A 70s-tastic hotel, working electricity and furnished. In the late 18th century, George Addams, a wine merchant, had a house built at 3 Beacon Street – it was turned into the Angel Croft Hotel around 1930. The Angel Croft is listed, and the front railings and gates (circa. 1750, see below) are regarded as ‘at risk’ by English Heritage. A schedule of works has been agreed, but so far, nothing has been done to repair them.
Middleton Mine is the only underground Limestone mine in the UK. The mine itself is split over three levels and stretches a staggering 22 miles underground. Its unclear when the mine originally opened but its origins date back to when one part of it was used for lead mining. It was only in the 1900s that the mine turned to Limestone mining. This place was truly massive, just the size of the main tunnels is breath taking. We most likely didn’t event cover a 5th of the mines on our trip here, as we where quite wary of getting lost in the huge amount of tunnels. Anyway on with the photos Update: We made a return visit here in march 2011, take a look at it here.
Clipstone Colliery was built on the site of Clipstone Army Camp in 1926 by the Bolsover Mining Company. It was built as a model village with the latest housing and facilities to provide accommodation and recreation for the mines workers. In 1922 the shafts were sunk at Clipstone colliery to exploit the top hard seam. In 1950′s the National Coal Board Conducted a series of modernisations deepening the shafts and creating the present day head stocks. Standing at 65 meters they were once the second tallest in the world when they were built. The mine operated until July 2003 when it was decided the remaining reserves were no longer economical.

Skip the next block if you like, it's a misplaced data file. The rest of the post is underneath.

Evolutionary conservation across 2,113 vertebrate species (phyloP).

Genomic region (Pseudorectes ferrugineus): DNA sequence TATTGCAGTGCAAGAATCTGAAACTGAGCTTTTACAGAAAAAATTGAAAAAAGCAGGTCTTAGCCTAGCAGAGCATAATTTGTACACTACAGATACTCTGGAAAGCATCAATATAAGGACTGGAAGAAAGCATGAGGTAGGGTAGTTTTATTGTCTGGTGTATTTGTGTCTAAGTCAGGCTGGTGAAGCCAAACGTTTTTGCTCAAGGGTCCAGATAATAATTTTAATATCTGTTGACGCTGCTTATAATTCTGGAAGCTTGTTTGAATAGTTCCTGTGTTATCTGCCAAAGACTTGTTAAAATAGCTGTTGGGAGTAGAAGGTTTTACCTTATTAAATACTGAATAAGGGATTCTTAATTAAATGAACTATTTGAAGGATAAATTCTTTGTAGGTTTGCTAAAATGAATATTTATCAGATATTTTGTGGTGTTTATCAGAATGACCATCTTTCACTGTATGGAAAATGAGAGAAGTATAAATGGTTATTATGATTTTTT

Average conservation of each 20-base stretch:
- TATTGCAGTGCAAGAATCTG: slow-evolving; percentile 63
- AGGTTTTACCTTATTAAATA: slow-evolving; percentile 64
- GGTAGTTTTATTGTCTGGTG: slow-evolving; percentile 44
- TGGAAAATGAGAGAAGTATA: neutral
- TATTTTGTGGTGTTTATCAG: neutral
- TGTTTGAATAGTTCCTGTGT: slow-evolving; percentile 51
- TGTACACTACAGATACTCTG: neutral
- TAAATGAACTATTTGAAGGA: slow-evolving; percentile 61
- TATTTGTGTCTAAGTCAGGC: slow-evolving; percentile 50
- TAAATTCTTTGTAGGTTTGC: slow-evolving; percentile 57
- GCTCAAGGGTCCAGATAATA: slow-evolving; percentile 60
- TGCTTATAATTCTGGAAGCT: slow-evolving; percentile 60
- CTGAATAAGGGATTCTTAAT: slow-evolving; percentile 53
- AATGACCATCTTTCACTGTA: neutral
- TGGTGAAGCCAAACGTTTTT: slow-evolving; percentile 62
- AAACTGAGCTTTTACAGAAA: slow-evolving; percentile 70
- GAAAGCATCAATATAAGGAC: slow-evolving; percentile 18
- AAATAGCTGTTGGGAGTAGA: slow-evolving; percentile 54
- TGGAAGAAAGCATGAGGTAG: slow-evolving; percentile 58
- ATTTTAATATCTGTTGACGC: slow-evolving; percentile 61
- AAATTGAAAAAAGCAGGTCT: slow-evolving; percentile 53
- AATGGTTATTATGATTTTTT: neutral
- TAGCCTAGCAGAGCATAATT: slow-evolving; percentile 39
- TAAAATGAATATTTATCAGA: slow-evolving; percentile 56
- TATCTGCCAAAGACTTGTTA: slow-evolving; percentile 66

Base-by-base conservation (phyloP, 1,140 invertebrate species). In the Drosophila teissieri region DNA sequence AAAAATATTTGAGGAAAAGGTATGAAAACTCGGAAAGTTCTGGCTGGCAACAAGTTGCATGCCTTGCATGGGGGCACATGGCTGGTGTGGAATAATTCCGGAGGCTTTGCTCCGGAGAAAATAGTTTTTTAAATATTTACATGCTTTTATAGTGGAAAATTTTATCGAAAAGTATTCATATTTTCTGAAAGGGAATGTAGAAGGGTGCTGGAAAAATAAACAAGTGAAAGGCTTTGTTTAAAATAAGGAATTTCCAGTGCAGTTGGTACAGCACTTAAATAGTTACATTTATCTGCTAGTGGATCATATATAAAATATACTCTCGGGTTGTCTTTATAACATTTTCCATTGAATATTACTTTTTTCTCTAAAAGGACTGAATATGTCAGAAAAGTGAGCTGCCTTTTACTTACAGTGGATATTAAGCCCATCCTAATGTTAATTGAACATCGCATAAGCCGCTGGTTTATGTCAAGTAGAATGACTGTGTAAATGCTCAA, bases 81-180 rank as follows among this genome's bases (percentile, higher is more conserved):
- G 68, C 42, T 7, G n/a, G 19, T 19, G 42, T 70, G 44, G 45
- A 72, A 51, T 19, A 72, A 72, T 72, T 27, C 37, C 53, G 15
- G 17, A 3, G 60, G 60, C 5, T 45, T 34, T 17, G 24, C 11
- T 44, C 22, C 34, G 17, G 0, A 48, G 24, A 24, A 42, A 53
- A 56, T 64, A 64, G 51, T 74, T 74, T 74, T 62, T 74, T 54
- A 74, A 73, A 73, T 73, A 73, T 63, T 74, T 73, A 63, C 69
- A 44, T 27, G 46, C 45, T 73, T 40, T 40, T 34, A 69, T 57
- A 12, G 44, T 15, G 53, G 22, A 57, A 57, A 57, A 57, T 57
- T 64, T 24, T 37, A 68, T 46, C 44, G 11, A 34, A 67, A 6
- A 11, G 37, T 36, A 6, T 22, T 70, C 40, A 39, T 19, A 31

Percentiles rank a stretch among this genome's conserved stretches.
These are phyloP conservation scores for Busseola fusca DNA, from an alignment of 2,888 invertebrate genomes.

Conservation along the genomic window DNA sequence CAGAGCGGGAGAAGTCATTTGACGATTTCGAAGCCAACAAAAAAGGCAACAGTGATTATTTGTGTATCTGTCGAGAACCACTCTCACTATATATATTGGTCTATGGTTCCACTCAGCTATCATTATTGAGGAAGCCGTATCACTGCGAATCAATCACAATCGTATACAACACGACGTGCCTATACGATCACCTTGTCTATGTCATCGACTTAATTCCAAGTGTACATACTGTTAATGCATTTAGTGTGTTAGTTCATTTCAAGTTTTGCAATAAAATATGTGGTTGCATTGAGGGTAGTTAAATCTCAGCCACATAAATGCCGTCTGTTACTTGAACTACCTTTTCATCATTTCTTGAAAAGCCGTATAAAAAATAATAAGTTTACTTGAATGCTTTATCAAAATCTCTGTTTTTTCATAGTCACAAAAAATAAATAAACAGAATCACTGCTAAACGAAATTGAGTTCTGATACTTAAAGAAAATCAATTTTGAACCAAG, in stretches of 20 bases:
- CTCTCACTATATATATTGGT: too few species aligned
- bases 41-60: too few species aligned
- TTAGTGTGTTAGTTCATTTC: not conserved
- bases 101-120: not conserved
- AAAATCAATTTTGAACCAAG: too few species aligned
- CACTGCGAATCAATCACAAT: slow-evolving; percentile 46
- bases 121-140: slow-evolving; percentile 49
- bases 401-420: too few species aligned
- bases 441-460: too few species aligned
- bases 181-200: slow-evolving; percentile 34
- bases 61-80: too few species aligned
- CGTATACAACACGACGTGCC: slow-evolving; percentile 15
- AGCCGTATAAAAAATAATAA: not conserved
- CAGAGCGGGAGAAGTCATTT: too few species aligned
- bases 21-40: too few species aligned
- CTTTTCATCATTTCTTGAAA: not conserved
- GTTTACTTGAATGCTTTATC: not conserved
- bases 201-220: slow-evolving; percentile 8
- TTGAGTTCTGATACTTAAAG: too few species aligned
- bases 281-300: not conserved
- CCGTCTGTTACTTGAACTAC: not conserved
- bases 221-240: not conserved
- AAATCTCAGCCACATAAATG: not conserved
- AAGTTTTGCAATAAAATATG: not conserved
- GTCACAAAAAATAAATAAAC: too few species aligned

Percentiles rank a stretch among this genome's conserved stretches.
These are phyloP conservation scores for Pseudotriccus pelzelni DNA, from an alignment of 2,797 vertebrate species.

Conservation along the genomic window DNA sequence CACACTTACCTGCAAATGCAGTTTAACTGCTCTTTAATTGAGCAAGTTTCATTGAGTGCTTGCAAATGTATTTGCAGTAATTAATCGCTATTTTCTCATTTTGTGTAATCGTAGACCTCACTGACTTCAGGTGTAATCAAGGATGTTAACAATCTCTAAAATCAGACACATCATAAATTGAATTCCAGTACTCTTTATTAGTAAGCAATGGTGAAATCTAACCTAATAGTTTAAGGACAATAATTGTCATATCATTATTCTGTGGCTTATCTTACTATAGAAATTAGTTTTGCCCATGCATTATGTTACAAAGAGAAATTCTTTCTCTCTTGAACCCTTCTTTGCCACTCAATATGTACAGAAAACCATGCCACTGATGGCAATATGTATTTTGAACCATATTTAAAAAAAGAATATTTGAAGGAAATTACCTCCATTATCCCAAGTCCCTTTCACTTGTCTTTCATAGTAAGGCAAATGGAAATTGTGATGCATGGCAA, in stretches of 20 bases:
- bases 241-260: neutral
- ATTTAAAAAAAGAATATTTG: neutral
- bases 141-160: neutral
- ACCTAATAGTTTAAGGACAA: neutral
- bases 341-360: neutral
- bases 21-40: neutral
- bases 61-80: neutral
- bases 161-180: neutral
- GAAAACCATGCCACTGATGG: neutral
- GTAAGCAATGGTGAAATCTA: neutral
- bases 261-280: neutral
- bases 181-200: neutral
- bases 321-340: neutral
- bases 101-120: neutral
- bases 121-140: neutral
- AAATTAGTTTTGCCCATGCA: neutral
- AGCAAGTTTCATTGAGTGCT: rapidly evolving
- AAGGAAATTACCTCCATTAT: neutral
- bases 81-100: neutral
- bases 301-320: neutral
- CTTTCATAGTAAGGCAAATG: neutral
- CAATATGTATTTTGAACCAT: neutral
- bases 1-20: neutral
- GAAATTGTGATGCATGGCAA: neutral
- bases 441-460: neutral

St John’s Hospital or Lincolnshire County Asylum was also called Bracebridge Heath Asylum but it’s formal name was the long winded ‘Lindsey and Holland Counties and Lincoln and Grimsby District Lunatic Asylum! It has also operated under the name of Lincolnshire County Pauper Lunatic Asylum. Opened in 1852 in the Bracebridge area of Lincoln originally built to house 250 inmates, it was enlarged in 1859, 1866, 1881 and 1902. The asylum grounds covered 120 acres, the grounds being cultivated by inmates to provide vegatables. Like most asylums it was ‘self supporting’ with, amongst other parts, it’s own chapel with a one and a half acre cemetery in it’s grounds. Designed by the architect John R Hamilton of Gloucester assisted by Thomas Percy, surveyor to the County of Kesteven , in corridor plan layout. Opened 9th of August 1852, closed in December 1989. Parts of the outlaying buildings have been demolished or converted but the main buildings, although mainly stripped remain-for now unconverted.
The last two operational chert mines in Derbyshire were the Pretoria Mine and Holme Bank Mine, both at Bakewell. Pretoria opened in 1902. Access was from adits in a quarry at Bank Top and the steep workings extended beneath the road to connect with the earlier Greenfield shaft. The chert bed lies on a 1 in 3.7 gradient and the mine was subject to flooding in severe winters. Illumination was by mains electricity in addition to carbide lamps carried by the miners. Permission may be obtained to visit this mine.